Honestly, this whole project has a richness to it that I didn't fully expect or consider. These pianos have touched lives and filled the city streets with music. And the people of NYC can play, man can they play... The project wraps up this weekend on June 16th. Sunday all 88 pianos will be reunited on the huge plaza of Lincoln Center. There will be performances and concerts each hour and food provided by our pals, Chobani. And at 7:08 all the pianos will be played in unison for a grand finale.

Lunch Break at Scott's McCarren Park Sing for Hope Piano, Brooklyn Lunch Break at Scott's McCarren Park Sing for Hope Piano, Brooklyn

Girl Playing Scott's McCarren Park Sing for Hope Piano, Brooklyn Girl Playing Scott's McCarren Park Sing for Hope Piano, Brooklyn

Lessons at Jennie's Sing for Hope Piano at Jackson Heights Post Office, Queens Lessons at Jennie's Sing for Hope Piano at Jackson Heights Post Office, Queens

Girls Discovering Misha's Piano at Owl's Head Park, Brooklyn Girls Discovering Misha's Piano at Owl's Head Park, Brooklyn

Man Checking out the Vivaldi Partners' Piano at Carmine Carro Community Center, Brooklyn Man Checking out the Vivaldi Partners Piano at Carmine Carro Community Center, Brooklyn

Man Playing Brad's Sing for Hope Piano in Astoria Park, Queens Man Playing Brad's Sing for Hope Piano in Astoria Park

Dog Waiting Patiently While Hugo Plays in Astoria Park, Queens Dog Waiting Patiently While Hugo Plays in Astoria Park, Queens

Informal Jam at the Astoria Park Sing for Hope Piano, Queens Informal Jam at the Astoria Park Sing for Hope Piano, Queens

Playing Manoela and Gray's Sing for Hope Piano at Shore Road Park, Brooklyn Manoela and Gray's Sing for Hope Piano at Shore Road Park, Brooklyn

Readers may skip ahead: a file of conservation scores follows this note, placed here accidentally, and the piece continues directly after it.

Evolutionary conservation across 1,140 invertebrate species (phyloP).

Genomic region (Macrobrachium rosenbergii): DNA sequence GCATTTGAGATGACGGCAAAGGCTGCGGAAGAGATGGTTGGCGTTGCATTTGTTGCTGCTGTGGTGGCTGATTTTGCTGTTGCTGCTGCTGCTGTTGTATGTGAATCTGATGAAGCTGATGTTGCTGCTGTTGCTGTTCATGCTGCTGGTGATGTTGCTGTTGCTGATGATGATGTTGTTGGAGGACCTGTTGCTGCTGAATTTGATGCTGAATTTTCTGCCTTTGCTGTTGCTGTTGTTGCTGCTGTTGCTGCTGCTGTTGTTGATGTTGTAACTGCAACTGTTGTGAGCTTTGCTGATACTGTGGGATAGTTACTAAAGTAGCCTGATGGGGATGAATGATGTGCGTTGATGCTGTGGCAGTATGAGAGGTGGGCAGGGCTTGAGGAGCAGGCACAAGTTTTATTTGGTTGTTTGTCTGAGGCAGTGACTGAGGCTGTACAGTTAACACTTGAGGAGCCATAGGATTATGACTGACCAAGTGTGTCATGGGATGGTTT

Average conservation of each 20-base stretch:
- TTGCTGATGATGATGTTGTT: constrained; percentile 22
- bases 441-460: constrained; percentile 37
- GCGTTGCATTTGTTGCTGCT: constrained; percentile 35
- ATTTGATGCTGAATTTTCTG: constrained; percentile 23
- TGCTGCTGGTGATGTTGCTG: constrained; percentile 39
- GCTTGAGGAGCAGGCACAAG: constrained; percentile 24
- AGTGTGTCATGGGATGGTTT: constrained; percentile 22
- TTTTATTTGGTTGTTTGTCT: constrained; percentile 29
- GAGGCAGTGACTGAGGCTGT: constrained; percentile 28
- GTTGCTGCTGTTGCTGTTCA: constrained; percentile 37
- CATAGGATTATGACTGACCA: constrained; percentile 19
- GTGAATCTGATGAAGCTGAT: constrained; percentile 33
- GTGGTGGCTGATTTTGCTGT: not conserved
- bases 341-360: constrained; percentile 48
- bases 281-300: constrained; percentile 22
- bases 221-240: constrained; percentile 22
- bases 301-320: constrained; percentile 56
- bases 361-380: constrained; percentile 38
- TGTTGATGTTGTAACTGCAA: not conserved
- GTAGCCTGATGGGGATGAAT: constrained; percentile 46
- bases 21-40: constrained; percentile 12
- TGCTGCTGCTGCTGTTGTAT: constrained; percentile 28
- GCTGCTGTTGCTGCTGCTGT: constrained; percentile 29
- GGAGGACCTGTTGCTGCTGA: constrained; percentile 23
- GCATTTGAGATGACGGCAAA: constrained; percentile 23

Margo Playing Violin at the Brooklyn Bridge Sing for Hope Piano, Brooklyn Margo Playing at the Brooklyn Bridge Sing for Hope Piano, Brooklyn

Boy at Stefan's Sing for Hope Piano with Lower Manhattan in the Background, Brooklyn Bridge Park, Brooklyn Boy at Stefan's Sing for Hope Piano with Lower Manhattan in the Background, Brooklyn Bridge Park

Angela and Kate at Stefan's Sing for Hope Piano, Brooklyn Bridge Park, Brooklyn Angela and Kate at Stefan's Sing for Hope Piano, Brooklyn Bridge Park

Boy Stopping to Watch the Action at Brooklyn Bridge Park, Brooklyn Boy Stopping to Watch the Action at Brooklyn Bridge Park, Brooklyn

Monica at the Flushing Town Hall Sing for Hope Piano, Queens Monica at the Flushing Town Hall Sing for Hope Piano, Queens

Sing for Hope Photobomb at Flushing Town Hall, Queens Sing for Hope Photobomb at Flushing Town Hall, Queens

Royce's Sing for Hope Piano Tucked Under the BQE in Clinton Hill, Brooklyn Royce's Sing for Hope Piano Tucked Under the BQE in Clinton Hill, Brooklyn

Lennie Playing Sing for Hope Piano at Coney Island, Brooklyn Lennie Playing Sing for Hope Piano at Coney Island, Brooklyn

PS 34 Kids at Their Sing for Hope Piano in Tompkins Square Park, Manhattan PS 34 Kids at Their Sing for Hope Piano in Tompkins Square Park, Manhattan

Girl Playing Claudia's Sing for Hope Piano in Juniper Valley Park While Men Play Dominos, Queens Girl Playing Claudia's Sing for Hope Piano in Juniper Valley Park While Men Play Dominos, Queens

Girl Playing Claudia's Sing for Hope Piano in Juniper Valley Park, Queens Girl Playing Claudia's Sing for Hope Piano in Juniper Valley Park, Queens

Girl Unable to Resist Sing for Hope Piano at Maria Hernandez Park, Brooklyn Girl Unable to Resist Sing for Hope Piano at Maria Hernandez Park, Brooklyn

Family at Borough Hall Sing for Hope Piano, Brooklyn Family at Borough Hall Sing for Hope Piano, Brooklyn

Allen at the Columbus Park Sing for Hope Piano, Brooklyn Allen at the Columbus Park Sing for Hope Piano, Brooklyn

Boy at Bourough Hall Sing for Hope Piano, Brooklyn Boy at Bourough Hall Sing for Hope Piano, Brooklyn

Dogwalker at Marc's Sing for Hope Piano on Roosevelt Island, Manhattan Dogwalker at Marc's Sing for Hope Piano on Roosevelt Island, Manhattan

Rob's Sing for Hope Piano in Fort Greene Park, Brooklyn Rob's Sing for Hope Piano in Fort Greene Park, Brooklyn

Danesh Playing Rob's Sing for Hope Piano in Fort Greene Park, Brooklyn Danesh Playing Rob's Sing for Hope Piano in Fort Greene Park, Brooklyn

Bushwick School for Social Justice Piano at Irving Square Park, Brooklyn

The students of the Bushwick School for Social Justice dedicated this piano to their teacher who was killed during Hurricane Sandy. Bushwick School for Social Justice Piano at Irving Square Park, Brooklyn

Ben Playing the Chobani Piano under the DUMBO Archway, Brooklyn Ben Playing the Chobani Piano under the DUMBO Archway, Brooklyn